UMMS Affiliation

Program in Molecular Medicine; Department of Medicine, Division of Endocrinology, Metabolism, and Diabetes

Publication Date


Document Type



Cellular and Molecular Physiology | Digestive System | Endocrinology | Genetic Phenomena | Hormones, Hormone Substitutes, and Hormone Antagonists | Lipids


Regulation of gene expression is an important aspect of insulin action but in vivo is intertwined with changing levels of glucose and counter-regulatory hormones. Here we demonstrate that under euglycemic clamp conditions, physiological levels of insulin regulate interrelated networks of more than 1,000 transcripts in muscle and liver. These include expected pathways related to glucose and lipid utilization, mitochondrial function, and autophagy, as well as unexpected pathways, such as chromatin remodeling, mRNA splicing, and Notch signaling. These acutely regulated pathways extend beyond those dysregulated in mice with chronic insulin deficiency or insulin resistance and involve a broad network of transcription factors. More than 150 non-coding RNAs were regulated by insulin, many of which also responded to fasting and refeeding. Pathway analysis and RNAi knockdown revealed a role for lncRNA Gm15441 in regulating fatty acid oxidation in hepatocytes. Altogether, these changes in coding and non-coding RNAs provide an integrated transcriptional network underlying the complexity of insulin action.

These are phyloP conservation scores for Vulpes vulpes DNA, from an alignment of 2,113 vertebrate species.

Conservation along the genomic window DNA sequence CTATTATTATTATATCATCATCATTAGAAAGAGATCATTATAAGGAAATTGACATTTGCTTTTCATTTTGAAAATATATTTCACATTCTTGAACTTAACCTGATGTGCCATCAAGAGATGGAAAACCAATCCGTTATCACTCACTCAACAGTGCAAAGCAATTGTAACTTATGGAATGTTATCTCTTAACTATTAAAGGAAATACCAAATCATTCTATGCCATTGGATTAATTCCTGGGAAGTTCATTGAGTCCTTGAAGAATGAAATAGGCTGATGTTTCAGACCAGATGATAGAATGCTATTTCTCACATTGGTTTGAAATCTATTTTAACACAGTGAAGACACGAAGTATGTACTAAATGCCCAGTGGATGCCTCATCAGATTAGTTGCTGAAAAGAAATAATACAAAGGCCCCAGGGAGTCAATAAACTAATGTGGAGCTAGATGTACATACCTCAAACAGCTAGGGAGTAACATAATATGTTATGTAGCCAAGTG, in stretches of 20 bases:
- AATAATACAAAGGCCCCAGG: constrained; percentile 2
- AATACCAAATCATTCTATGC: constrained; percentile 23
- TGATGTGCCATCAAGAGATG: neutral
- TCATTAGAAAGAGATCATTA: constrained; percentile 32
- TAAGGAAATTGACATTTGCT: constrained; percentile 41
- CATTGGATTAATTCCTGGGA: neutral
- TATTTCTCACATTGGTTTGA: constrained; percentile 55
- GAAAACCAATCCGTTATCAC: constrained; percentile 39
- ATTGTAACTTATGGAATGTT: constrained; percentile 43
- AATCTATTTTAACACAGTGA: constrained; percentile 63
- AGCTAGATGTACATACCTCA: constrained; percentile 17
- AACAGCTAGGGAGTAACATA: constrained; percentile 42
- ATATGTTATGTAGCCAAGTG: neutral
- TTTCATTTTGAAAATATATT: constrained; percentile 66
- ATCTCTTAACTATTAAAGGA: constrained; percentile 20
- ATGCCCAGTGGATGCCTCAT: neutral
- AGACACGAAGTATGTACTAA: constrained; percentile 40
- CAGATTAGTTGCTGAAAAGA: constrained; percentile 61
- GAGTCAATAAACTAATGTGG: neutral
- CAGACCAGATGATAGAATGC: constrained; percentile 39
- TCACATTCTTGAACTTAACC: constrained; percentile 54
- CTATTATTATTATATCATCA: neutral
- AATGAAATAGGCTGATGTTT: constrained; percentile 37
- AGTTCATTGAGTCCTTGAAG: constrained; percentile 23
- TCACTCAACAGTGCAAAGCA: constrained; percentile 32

diabetes, fatty acid oxidation, gene expression, insulin action, liver, mitochondria, non-coding RNAs, skeletal muscle

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Copyright 2019 The Author(s). This is an open access article under the CC BY-NC-ND license (

DOI of Published Version



Cell Rep. 2019 Mar 19;26(12):3429-3443.e3. doi: 10.1016/j.celrep.2019.02.081. Link to article on publisher's site

Journal/Book/Conference Title

Cell reports

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PubMed ID


Creative Commons License

Creative Commons Attribution-Noncommercial-No Derivative Works 4.0 License
This work is licensed under a Creative Commons Attribution-Noncommercial-No Derivative Works 4.0 License.